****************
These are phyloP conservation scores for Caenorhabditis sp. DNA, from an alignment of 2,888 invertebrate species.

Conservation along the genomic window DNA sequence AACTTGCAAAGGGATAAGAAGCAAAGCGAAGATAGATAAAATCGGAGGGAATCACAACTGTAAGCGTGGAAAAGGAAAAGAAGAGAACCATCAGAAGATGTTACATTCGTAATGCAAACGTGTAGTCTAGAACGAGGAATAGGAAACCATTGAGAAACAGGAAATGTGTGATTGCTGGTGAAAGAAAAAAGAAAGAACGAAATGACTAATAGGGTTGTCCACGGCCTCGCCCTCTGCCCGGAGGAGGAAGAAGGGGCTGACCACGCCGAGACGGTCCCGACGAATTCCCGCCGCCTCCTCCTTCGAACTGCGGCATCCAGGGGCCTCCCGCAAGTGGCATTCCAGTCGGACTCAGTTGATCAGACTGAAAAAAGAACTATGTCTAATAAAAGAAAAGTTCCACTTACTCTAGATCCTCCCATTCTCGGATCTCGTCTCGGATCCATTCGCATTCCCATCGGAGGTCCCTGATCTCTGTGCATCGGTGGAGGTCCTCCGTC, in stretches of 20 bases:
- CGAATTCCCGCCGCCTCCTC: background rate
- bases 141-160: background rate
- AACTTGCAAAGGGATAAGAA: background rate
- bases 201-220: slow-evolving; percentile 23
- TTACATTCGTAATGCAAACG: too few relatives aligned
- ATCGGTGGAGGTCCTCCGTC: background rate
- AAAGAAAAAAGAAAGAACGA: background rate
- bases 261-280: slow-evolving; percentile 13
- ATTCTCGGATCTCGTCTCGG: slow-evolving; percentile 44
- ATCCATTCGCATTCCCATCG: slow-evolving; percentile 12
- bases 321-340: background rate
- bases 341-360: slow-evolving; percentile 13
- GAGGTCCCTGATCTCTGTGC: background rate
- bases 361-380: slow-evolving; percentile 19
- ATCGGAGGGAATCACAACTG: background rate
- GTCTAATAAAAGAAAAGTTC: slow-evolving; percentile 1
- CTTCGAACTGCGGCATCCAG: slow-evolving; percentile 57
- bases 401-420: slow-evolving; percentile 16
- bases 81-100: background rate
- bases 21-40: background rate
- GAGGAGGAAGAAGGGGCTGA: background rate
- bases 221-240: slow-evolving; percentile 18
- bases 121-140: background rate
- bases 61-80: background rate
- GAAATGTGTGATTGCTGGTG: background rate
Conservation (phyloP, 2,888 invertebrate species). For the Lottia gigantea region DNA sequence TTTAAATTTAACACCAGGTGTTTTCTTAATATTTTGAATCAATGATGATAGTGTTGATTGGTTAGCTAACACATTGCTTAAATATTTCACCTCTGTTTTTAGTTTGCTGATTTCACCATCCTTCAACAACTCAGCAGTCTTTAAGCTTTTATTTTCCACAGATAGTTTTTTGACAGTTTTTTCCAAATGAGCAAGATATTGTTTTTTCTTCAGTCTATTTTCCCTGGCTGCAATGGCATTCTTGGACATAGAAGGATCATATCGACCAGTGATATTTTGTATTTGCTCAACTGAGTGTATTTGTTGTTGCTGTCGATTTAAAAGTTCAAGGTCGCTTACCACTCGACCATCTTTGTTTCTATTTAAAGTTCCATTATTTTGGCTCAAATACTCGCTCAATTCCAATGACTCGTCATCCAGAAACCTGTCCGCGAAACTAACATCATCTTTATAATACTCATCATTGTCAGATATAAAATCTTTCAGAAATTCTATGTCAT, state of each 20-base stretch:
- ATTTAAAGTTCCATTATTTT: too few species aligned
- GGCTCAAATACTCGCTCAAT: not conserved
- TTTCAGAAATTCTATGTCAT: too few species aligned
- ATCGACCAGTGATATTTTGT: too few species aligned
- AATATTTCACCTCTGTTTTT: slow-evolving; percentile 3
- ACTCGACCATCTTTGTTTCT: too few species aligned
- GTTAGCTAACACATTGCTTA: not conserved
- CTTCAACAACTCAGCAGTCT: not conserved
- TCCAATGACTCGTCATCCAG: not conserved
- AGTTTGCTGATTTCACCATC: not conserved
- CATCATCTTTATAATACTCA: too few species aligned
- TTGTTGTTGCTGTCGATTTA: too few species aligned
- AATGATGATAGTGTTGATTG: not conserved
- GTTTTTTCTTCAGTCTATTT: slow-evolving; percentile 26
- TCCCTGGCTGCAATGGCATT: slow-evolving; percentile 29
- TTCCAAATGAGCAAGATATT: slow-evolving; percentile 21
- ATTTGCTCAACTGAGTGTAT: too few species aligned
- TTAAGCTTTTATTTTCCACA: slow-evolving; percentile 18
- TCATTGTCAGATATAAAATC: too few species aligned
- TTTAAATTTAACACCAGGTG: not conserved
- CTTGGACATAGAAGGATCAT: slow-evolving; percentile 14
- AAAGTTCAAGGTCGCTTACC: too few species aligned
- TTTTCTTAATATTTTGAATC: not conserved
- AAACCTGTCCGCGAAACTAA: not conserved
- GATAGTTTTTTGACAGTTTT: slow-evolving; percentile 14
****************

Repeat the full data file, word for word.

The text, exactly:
These are phyloP conservation scores for Caenorhabditis sp. DNA, from an alignment of 2,888 invertebrate species.

Conservation along the genomic window DNA sequence AACTTGCAAAGGGATAAGAAGCAAAGCGAAGATAGATAAAATCGGAGGGAATCACAACTGTAAGCGTGGAAAAGGAAAAGAAGAGAACCATCAGAAGATGTTACATTCGTAATGCAAACGTGTAGTCTAGAACGAGGAATAGGAAACCATTGAGAAACAGGAAATGTGTGATTGCTGGTGAAAGAAAAAAGAAAGAACGAAATGACTAATAGGGTTGTCCACGGCCTCGCCCTCTGCCCGGAGGAGGAAGAAGGGGCTGACCACGCCGAGACGGTCCCGACGAATTCCCGCCGCCTCCTCCTTCGAACTGCGGCATCCAGGGGCCTCCCGCAAGTGGCATTCCAGTCGGACTCAGTTGATCAGACTGAAAAAAGAACTATGTCTAATAAAAGAAAAGTTCCACTTACTCTAGATCCTCCCATTCTCGGATCTCGTCTCGGATCCATTCGCATTCCCATCGGAGGTCCCTGATCTCTGTGCATCGGTGGAGGTCCTCCGTC, in stretches of 20 bases:
- CGAATTCCCGCCGCCTCCTC: background rate
- bases 141-160: background rate
- AACTTGCAAAGGGATAAGAA: background rate
- bases 201-220: slow-evolving; percentile 23
- TTACATTCGTAATGCAAACG: too few relatives aligned
- ATCGGTGGAGGTCCTCCGTC: background rate
- AAAGAAAAAAGAAAGAACGA: background rate
- bases 261-280: slow-evolving; percentile 13
- ATTCTCGGATCTCGTCTCGG: slow-evolving; percentile 44
- ATCCATTCGCATTCCCATCG: slow-evolving; percentile 12
- bases 321-340: background rate
- bases 341-360: slow-evolving; percentile 13
- GAGGTCCCTGATCTCTGTGC: background rate
- bases 361-380: slow-evolving; percentile 19
- ATCGGAGGGAATCACAACTG: background rate
- GTCTAATAAAAGAAAAGTTC: slow-evolving; percentile 1
- CTTCGAACTGCGGCATCCAG: slow-evolving; percentile 57
- bases 401-420: slow-evolving; percentile 16
- bases 81-100: background rate
- bases 21-40: background rate
- GAGGAGGAAGAAGGGGCTGA: background rate
- bases 221-240: slow-evolving; percentile 18
- bases 121-140: background rate
- bases 61-80: background rate
- GAAATGTGTGATTGCTGGTG: background rate
Conservation (phyloP, 2,888 invertebrate species). For the Lottia gigantea region DNA sequence TTTAAATTTAACACCAGGTGTTTTCTTAATATTTTGAATCAATGATGATAGTGTTGATTGGTTAGCTAACACATTGCTTAAATATTTCACCTCTGTTTTTAGTTTGCTGATTTCACCATCCTTCAACAACTCAGCAGTCTTTAAGCTTTTATTTTCCACAGATAGTTTTTTGACAGTTTTTTCCAAATGAGCAAGATATTGTTTTTTCTTCAGTCTATTTTCCCTGGCTGCAATGGCATTCTTGGACATAGAAGGATCATATCGACCAGTGATATTTTGTATTTGCTCAACTGAGTGTATTTGTTGTTGCTGTCGATTTAAAAGTTCAAGGTCGCTTACCACTCGACCATCTTTGTTTCTATTTAAAGTTCCATTATTTTGGCTCAAATACTCGCTCAATTCCAATGACTCGTCATCCAGAAACCTGTCCGCGAAACTAACATCATCTTTATAATACTCATCATTGTCAGATATAAAATCTTTCAGAAATTCTATGTCAT, state of each 20-base stretch:
- ATTTAAAGTTCCATTATTTT: too few species aligned
- GGCTCAAATACTCGCTCAAT: not conserved
- TTTCAGAAATTCTATGTCAT: too few species aligned
- ATCGACCAGTGATATTTTGT: too few species aligned
- AATATTTCACCTCTGTTTTT: slow-evolving; percentile 3
- ACTCGACCATCTTTGTTTCT: too few species aligned
- GTTAGCTAACACATTGCTTA: not conserved
- CTTCAACAACTCAGCAGTCT: not conserved
- TCCAATGACTCGTCATCCAG: not conserved
- AGTTTGCTGATTTCACCATC: not conserved
- CATCATCTTTATAATACTCA: too few species aligned
- TTGTTGTTGCTGTCGATTTA: too few species aligned
- AATGATGATAGTGTTGATTG: not conserved
- GTTTTTTCTTCAGTCTATTT: slow-evolving; percentile 26
- TCCCTGGCTGCAATGGCATT: slow-evolving; percentile 29
- TTCCAAATGAGCAAGATATT: slow-evolving; percentile 21
- ATTTGCTCAACTGAGTGTAT: too few species aligned
- TTAAGCTTTTATTTTCCACA: slow-evolving; percentile 18
- TCATTGTCAGATATAAAATC: too few species aligned
- TTTAAATTTAACACCAGGTG: not conserved
- CTTGGACATAGAAGGATCAT: slow-evolving; percentile 14
- AAAGTTCAAGGTCGCTTACC: too few species aligned
- TTTTCTTAATATTTTGAATC: not conserved
- AAACCTGTCCGCGAAACTAA: not conserved
- GATAGTTTTTTGACAGTTTT: slow-evolving; percentile 14